The actual guy? Everyone's lines of tolerance are different. So, at least for today, I'm not going to get into if the ACTUAL MAN you are choosing to love is worth the investment. What I will say is the more we love ourselves, the more our standards tend to rise. What I will also say is if you are going to bestow anyone with something as sweet, special and wonderful as your love, at least make sure you're giving it to something that is real…and potential ain't.

I already know. Just like some people in the desert will swear there is a pool of water that is 10 feet away from them, some women will not budge on believing that loving the potential of a man is a good and beneficial thing. Yet for the ladies reading this who feel like they are stuck in a relationship—or situationship—to the point that it is draining everything out of them…take a moment to ask yourself if any of what I just said resonated. Ponder over the fact that you could be like a person who is boxing the air; that you are someone who loves potential…something that doesn't truly exist.

If that is you, the good news is there's no time like the present to stop. While ole' boy is out here being and doing whatever he is actually being and doing, what is real is you and who you can really love is yourself. Bottom line, being in love is defined as being in something real with someone else. Potential makes that impossible. And that's the God honest truth, y'all. All facts. No fiction.

Want more stories like this? Sign up for our newsletter here and check out the related reads below:

What If You Love Someone You Can't Have?

When He Just Wants To Be Friends, But You Want More...

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ACLU By ACLUSponsored

Over the past four years, we grew accustomed to a regular barrage of blatant, segregationist-style racism from the White House. Donald Trump tweeted that “the Squad," four Democratic Congresswomen who are Black, Latinx, and South Asian, should “go back" to the “corrupt" countries they came from; that same year, he called Elizabeth Warren “Pocahontas," mocking her belief that she might be descended from Native American ancestors.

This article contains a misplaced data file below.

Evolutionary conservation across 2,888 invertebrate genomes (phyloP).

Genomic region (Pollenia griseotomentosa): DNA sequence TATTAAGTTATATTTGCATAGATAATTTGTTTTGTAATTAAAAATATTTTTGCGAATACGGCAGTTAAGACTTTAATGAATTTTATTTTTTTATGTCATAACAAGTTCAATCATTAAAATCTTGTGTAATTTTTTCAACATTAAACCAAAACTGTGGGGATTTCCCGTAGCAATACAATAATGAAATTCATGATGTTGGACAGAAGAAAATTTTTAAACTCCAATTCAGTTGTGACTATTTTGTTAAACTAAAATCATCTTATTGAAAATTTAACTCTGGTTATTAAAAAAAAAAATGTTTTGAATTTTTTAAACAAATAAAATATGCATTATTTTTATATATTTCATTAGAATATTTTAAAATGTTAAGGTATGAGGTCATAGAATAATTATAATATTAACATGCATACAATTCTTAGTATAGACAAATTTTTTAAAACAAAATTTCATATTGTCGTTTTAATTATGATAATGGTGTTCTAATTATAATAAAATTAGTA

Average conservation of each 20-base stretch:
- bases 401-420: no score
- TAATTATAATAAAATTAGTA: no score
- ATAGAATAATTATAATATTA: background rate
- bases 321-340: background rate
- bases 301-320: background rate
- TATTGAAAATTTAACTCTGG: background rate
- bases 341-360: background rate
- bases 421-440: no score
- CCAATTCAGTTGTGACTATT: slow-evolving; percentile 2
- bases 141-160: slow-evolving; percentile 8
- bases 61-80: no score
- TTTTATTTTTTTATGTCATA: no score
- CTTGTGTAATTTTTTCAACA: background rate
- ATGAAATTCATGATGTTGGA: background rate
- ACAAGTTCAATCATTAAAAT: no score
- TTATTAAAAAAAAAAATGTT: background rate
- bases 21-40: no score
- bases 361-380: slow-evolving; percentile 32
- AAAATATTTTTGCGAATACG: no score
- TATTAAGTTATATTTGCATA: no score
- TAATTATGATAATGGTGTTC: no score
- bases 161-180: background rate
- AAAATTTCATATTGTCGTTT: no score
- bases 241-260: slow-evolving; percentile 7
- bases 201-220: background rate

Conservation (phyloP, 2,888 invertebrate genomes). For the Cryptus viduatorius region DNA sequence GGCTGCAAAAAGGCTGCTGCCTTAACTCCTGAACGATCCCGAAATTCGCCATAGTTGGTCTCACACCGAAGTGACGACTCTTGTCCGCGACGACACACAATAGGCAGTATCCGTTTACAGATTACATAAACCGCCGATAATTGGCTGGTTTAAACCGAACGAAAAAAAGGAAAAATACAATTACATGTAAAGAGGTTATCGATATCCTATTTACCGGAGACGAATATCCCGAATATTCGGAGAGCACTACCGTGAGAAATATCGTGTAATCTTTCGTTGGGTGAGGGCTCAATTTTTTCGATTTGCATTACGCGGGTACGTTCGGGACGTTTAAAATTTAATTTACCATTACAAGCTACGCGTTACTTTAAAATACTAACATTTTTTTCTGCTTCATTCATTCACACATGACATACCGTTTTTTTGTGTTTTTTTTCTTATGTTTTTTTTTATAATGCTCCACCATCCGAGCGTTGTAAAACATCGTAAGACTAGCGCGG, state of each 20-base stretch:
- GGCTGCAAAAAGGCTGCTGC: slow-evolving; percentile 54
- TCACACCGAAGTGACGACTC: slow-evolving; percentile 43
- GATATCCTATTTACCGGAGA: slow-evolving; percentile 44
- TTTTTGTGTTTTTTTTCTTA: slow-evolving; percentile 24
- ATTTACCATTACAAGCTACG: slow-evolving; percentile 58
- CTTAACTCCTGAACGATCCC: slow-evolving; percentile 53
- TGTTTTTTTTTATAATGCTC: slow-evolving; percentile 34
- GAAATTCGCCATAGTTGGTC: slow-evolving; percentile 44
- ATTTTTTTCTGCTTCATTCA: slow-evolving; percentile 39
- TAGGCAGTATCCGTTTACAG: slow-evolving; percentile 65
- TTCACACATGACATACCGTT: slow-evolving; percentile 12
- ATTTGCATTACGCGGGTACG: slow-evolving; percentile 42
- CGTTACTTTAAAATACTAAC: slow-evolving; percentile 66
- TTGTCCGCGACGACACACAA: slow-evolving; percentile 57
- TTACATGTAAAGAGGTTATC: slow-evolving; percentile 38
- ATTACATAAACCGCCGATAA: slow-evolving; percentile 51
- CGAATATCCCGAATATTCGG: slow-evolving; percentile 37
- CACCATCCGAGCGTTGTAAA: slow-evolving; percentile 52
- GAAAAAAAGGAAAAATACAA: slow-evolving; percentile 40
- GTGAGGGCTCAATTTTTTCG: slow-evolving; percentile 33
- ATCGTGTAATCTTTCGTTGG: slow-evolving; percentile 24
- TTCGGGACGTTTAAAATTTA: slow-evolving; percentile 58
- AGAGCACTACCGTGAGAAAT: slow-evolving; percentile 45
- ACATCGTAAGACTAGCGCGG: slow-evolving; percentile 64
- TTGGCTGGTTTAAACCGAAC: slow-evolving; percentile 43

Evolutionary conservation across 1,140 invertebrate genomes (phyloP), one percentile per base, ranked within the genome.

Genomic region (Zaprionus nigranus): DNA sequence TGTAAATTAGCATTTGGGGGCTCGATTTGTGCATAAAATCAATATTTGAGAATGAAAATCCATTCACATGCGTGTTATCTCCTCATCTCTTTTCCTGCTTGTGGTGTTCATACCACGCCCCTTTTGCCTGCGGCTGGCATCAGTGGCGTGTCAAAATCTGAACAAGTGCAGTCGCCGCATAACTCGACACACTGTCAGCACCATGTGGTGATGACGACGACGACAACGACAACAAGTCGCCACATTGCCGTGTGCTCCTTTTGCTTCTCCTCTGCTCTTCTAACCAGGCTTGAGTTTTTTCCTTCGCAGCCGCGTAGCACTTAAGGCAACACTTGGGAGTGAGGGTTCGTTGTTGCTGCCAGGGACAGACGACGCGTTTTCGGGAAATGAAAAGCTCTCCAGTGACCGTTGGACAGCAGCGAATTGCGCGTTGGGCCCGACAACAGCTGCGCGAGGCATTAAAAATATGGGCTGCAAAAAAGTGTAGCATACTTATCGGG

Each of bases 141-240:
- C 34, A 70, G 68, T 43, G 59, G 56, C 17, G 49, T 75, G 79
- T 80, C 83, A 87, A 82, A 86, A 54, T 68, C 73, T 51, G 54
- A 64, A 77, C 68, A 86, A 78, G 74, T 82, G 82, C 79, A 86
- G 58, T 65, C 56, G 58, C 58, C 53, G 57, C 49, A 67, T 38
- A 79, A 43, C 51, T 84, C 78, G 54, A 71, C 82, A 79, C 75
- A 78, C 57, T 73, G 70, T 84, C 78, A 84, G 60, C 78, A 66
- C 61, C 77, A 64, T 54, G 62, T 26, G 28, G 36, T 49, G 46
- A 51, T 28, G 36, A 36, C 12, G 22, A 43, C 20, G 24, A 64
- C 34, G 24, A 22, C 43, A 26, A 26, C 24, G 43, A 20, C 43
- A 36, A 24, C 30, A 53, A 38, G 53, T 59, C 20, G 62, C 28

But as outrageous as the racist comments Trump regularly spewed were, the racially unjust governmental actions his administration took and, in the case of COVID-19, didn't take, impacted millions more — especially Black and Brown people.

To begin to heal and move toward real racial justice, we must address not only the harms of the past four years, but also the harms tracing back to this country's origins. Racism has played an active role in the creation of our systems of education, health care, ownership, and employment, and virtually every other facet of life since this nation's founding.

Our history has shown us that it's not enough to take racist policies off the books if we are going to achieve true justice. Those past policies have structured our society and created deeply-rooted patterns and practices that can only be disrupted and reformed with new policies of similar strength and efficacy. In short, a systemic problem requires a systemic solution. To combat systemic racism, we must pursue systemic equality.

What is Systemic Racism?

A system is a collection of elements that are organized for a common purpose. Racism in America is a system that combines economic, political, and social components. That system specifically disempowers and disenfranchises Black people, while maintaining and expanding implicit and explicit advantages for white people, leading to better opportunities in jobs, education, and housing, and discrimination in the criminal legal system. For example, the country's voting systems empower white voters at the expense of voters of color, resulting in an unequal system of governance in which those communities have little voice and representation, even in policies that directly impact them.